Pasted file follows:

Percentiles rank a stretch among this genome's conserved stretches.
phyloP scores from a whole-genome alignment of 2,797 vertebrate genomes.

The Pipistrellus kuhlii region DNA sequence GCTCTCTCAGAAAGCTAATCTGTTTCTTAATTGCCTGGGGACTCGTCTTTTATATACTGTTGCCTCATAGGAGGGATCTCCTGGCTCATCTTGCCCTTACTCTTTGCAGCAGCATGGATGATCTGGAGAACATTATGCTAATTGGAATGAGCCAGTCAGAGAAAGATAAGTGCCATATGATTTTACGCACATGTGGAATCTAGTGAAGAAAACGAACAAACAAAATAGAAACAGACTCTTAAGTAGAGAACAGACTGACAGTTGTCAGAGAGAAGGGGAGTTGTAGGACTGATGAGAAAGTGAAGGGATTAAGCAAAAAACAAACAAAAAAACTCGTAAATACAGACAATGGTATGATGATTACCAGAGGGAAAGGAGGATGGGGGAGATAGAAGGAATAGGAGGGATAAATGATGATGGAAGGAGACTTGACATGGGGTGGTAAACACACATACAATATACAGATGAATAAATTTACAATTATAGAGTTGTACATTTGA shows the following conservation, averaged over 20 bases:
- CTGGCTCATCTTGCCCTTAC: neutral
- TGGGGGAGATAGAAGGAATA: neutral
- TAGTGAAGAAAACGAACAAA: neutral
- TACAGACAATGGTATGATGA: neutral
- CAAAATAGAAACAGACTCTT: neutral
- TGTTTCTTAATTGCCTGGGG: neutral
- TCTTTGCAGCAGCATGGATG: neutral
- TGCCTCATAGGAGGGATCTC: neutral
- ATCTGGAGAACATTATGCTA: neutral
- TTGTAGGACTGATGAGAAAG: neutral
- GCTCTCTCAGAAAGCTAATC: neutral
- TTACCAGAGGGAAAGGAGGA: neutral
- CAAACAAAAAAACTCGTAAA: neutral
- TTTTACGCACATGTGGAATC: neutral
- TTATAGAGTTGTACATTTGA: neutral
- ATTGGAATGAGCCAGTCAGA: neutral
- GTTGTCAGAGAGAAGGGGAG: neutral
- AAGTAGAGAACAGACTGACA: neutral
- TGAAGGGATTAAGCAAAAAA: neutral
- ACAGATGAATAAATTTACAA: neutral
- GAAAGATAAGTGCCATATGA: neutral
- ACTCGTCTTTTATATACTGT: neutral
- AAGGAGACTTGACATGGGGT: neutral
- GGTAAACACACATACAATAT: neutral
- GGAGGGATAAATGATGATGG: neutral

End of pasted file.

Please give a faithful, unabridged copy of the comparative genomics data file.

Percentiles rank a stretch among this genome's conserved stretches.
phyloP scores from a whole-genome alignment of 2,797 vertebrate genomes.

The Pipistrellus kuhlii region DNA sequence GCTCTCTCAGAAAGCTAATCTGTTTCTTAATTGCCTGGGGACTCGTCTTTTATATACTGTTGCCTCATAGGAGGGATCTCCTGGCTCATCTTGCCCTTACTCTTTGCAGCAGCATGGATGATCTGGAGAACATTATGCTAATTGGAATGAGCCAGTCAGAGAAAGATAAGTGCCATATGATTTTACGCACATGTGGAATCTAGTGAAGAAAACGAACAAACAAAATAGAAACAGACTCTTAAGTAGAGAACAGACTGACAGTTGTCAGAGAGAAGGGGAGTTGTAGGACTGATGAGAAAGTGAAGGGATTAAGCAAAAAACAAACAAAAAAACTCGTAAATACAGACAATGGTATGATGATTACCAGAGGGAAAGGAGGATGGGGGAGATAGAAGGAATAGGAGGGATAAATGATGATGGAAGGAGACTTGACATGGGGTGGTAAACACACATACAATATACAGATGAATAAATTTACAATTATAGAGTTGTACATTTGA shows the following conservation, averaged over 20 bases:
- CTGGCTCATCTTGCCCTTAC: neutral
- TGGGGGAGATAGAAGGAATA: neutral
- TAGTGAAGAAAACGAACAAA: neutral
- TACAGACAATGGTATGATGA: neutral
- CAAAATAGAAACAGACTCTT: neutral
- TGTTTCTTAATTGCCTGGGG: neutral
- TCTTTGCAGCAGCATGGATG: neutral
- TGCCTCATAGGAGGGATCTC: neutral
- ATCTGGAGAACATTATGCTA: neutral
- TTGTAGGACTGATGAGAAAG: neutral
- GCTCTCTCAGAAAGCTAATC: neutral
- TTACCAGAGGGAAAGGAGGA: neutral
- CAAACAAAAAAACTCGTAAA: neutral
- TTTTACGCACATGTGGAATC: neutral
- TTATAGAGTTGTACATTTGA: neutral
- ATTGGAATGAGCCAGTCAGA: neutral
- GTTGTCAGAGAGAAGGGGAG: neutral
- AAGTAGAGAACAGACTGACA: neutral
- TGAAGGGATTAAGCAAAAAA: neutral
- ACAGATGAATAAATTTACAA: neutral
- GAAAGATAAGTGCCATATGA: neutral
- ACTCGTCTTTTATATACTGT: neutral
- AAGGAGACTTGACATGGGGT: neutral
- GGTAAACACACATACAATAT: neutral
- GGAGGGATAAATGATGATGG: neutral